The foundation of any society is built on the investment it places on the education of its children. With the largest portion of Texas’ Education budget, 56.3 percent ($43.6 billion spent on education (higher education and public education), it’s obvious Texans care about the their children.
Yet despite the billions we spend, many of our Texas schools are not performing at levels we expect. In other words, they’re failing.
What if you were the parent of a child stuck in a failing school? What options do you have? Well, for starters, you’d have to be willing to push the envelope and “buck the system,” where in many cases, schools circle the wagons in order to cover each other. You’d have to convince the school’s leadership that they must change their ways, the way they’ve been doing things for years.
Teacher’s Unions and liberal politicians think they know best, that parents don’t understand the real issues they face. They say parent’s shouldn’t have the ability to hold people accountable in their school district, and that they’re being misled by money-hungry capitalists who want to get rich off the public education system.
Openly going against the public school system and challenging the school’s leadership is not the easiest thing to do, and many parents simply throw their hands up in frustration, knowing they’re unable to really do anything on their own.
But in Texas, there is something known as a Trigger Law, in which parents of a failing school can organize and change the course of the school. From replacing the principal and majority of the staff, to making minor adjustments in policy and procedure, parents are empowered to take control of their schools, providing the best learning environment for their kids.
But, the current law requires a school to fail for 6 years consecutively before it is technically considered a “failing” school.
So what do parents do in the meantime? What can they do?
Nothing. They must wait through six agonizing years and endure the torment of knowing their kids aren’t getting the quality education they deserve. Imagine your child is in 5th grade at a school that has just received its first failing score. He would be in the 11th grade before you could technically do anything, assuming the school continued to fail for 6 consecutive years.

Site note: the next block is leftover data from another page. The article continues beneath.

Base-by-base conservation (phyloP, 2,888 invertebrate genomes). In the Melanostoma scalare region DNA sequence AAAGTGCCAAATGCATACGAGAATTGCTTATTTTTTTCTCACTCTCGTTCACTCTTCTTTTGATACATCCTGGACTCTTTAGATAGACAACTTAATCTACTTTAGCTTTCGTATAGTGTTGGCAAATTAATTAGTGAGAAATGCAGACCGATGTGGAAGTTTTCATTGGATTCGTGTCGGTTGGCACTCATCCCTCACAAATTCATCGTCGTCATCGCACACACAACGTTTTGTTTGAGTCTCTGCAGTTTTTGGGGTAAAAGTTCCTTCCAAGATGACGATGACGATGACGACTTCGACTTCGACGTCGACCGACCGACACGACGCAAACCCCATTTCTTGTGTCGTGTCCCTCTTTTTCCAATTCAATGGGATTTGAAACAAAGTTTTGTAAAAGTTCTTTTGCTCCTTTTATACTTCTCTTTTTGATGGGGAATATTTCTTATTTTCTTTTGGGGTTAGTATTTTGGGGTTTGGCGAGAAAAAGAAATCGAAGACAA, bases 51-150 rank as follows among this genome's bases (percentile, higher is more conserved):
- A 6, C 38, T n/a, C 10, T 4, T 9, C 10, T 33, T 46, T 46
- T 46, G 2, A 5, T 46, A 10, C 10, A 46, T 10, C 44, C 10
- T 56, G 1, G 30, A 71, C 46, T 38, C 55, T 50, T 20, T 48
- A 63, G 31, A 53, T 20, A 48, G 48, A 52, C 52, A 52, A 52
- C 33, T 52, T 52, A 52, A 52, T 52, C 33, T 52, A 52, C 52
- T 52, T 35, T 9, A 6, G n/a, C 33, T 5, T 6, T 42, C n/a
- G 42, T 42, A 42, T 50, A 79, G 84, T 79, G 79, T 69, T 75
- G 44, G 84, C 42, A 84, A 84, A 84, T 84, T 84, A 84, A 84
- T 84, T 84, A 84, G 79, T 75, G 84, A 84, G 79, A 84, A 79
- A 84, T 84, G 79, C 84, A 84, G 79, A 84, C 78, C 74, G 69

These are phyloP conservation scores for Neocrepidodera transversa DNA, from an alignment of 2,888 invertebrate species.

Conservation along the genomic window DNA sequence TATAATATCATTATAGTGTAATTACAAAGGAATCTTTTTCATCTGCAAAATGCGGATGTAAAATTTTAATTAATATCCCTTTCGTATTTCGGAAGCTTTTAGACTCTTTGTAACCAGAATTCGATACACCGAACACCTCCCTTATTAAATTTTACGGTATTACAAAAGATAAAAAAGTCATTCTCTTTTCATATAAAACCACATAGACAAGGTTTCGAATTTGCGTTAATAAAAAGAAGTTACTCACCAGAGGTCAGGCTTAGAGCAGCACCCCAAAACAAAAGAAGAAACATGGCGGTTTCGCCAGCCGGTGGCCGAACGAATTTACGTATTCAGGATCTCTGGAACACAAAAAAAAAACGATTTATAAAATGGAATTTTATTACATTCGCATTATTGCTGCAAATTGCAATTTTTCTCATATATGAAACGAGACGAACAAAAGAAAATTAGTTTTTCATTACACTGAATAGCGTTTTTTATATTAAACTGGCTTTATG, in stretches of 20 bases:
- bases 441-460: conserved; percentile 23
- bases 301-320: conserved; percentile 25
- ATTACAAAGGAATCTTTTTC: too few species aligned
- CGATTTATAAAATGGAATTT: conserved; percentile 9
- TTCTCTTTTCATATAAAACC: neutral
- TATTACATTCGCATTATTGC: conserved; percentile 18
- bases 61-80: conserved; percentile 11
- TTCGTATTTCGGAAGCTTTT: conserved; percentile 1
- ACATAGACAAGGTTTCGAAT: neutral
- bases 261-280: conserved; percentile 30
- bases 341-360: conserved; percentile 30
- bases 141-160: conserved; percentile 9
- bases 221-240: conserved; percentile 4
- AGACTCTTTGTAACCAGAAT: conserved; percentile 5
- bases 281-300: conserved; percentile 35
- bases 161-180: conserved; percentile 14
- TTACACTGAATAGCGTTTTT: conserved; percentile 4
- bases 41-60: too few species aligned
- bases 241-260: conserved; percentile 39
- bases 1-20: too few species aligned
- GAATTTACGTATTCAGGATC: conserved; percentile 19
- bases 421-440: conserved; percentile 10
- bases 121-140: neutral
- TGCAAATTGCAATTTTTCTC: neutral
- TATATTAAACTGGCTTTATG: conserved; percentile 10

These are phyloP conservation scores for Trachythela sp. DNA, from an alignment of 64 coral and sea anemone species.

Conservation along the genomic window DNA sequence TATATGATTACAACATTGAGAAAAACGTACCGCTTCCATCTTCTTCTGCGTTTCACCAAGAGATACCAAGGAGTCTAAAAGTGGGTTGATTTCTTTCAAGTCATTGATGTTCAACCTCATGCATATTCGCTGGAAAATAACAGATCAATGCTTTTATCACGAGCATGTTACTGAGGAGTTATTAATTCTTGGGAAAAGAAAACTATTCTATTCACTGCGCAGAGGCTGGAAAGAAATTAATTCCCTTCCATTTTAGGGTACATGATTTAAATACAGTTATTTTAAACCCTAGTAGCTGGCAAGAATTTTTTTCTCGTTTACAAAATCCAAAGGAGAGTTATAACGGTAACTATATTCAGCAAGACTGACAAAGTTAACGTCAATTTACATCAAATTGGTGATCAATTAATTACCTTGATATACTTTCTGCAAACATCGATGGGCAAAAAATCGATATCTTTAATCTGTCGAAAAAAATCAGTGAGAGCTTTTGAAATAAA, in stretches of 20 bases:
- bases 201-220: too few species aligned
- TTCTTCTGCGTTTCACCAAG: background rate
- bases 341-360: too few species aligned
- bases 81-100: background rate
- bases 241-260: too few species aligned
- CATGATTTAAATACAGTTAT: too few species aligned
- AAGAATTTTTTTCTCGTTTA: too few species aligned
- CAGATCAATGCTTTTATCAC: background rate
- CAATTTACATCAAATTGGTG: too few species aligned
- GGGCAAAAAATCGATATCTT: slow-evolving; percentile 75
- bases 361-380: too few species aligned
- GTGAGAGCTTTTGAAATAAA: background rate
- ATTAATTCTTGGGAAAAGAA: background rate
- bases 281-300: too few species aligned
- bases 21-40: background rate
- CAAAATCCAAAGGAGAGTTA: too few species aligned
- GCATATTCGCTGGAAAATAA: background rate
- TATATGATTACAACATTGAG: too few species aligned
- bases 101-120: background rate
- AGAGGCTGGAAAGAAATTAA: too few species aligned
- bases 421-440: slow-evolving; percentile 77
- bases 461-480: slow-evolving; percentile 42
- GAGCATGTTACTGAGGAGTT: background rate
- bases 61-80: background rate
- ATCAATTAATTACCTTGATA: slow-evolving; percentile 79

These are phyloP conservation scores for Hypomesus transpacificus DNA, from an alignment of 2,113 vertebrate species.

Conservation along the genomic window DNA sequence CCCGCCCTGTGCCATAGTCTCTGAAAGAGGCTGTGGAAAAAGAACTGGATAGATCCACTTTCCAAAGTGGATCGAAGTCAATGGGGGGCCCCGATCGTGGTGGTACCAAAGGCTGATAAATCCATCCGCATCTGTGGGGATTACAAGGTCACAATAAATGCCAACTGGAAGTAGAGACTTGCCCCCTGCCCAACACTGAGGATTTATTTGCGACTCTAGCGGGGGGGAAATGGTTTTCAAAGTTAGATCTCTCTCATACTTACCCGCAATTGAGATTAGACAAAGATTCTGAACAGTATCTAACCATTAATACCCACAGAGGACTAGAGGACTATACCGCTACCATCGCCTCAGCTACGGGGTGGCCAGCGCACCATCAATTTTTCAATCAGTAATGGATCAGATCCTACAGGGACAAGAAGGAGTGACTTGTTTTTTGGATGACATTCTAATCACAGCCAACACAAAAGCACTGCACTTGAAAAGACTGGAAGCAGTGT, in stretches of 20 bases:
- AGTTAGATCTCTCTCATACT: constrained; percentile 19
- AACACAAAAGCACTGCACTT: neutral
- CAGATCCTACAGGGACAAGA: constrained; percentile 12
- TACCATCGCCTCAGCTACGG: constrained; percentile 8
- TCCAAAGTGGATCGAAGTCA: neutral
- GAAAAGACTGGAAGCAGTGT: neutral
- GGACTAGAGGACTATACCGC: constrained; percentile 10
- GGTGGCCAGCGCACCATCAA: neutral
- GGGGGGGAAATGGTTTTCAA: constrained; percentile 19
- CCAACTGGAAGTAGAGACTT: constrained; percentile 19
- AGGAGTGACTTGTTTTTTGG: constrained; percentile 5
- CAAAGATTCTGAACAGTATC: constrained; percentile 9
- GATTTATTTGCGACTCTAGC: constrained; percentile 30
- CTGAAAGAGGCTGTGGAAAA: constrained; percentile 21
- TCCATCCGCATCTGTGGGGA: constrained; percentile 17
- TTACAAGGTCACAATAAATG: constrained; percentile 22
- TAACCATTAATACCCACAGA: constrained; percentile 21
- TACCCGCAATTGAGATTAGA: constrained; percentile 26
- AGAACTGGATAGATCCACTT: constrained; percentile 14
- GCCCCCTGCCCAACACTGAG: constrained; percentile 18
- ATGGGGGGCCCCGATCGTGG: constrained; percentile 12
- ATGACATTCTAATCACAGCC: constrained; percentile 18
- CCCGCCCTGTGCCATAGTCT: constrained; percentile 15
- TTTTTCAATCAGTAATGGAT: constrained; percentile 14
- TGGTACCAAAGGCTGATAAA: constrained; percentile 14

Essentially, we continue turning out students operating on less than full capacity.
In a world where competition for high-paying jobs will get more difficult by the year, can we afford to produce a workforce of less than average employees? Better question is, should we allow our tax dollars to be wasted in failing schools for 6 years before parents can do anything to change it?
Of course not, and that’s why SB1263 by Senator Larry Taylor, also known as the “parent trigger” bill, is so attractive to me and parents across the state.
It’s no secret, Hispanics are dropping out of High school at an alarming 29 percent, and for each year we allow our children to attend failing schools, we jeopardize their future. SB1263 reduces the time allowed for schools to fail from 6 years to 2 years.
In just 2 years with a failing school, parents can organize, collect signatures and petition the school. Parents could force the school to take corrective action by replacing leadership and staff, altering the course for not only their child, but for all children attending the failing school. In short, parents and families can take control of their own education future.
Ensuring bills like this are passed, is critical to the overall mission of providing the best education to our children that our tax dollars can provide, and if schools are failing, in my opinion, they must be put on track sooner than later, and 6 years is too long.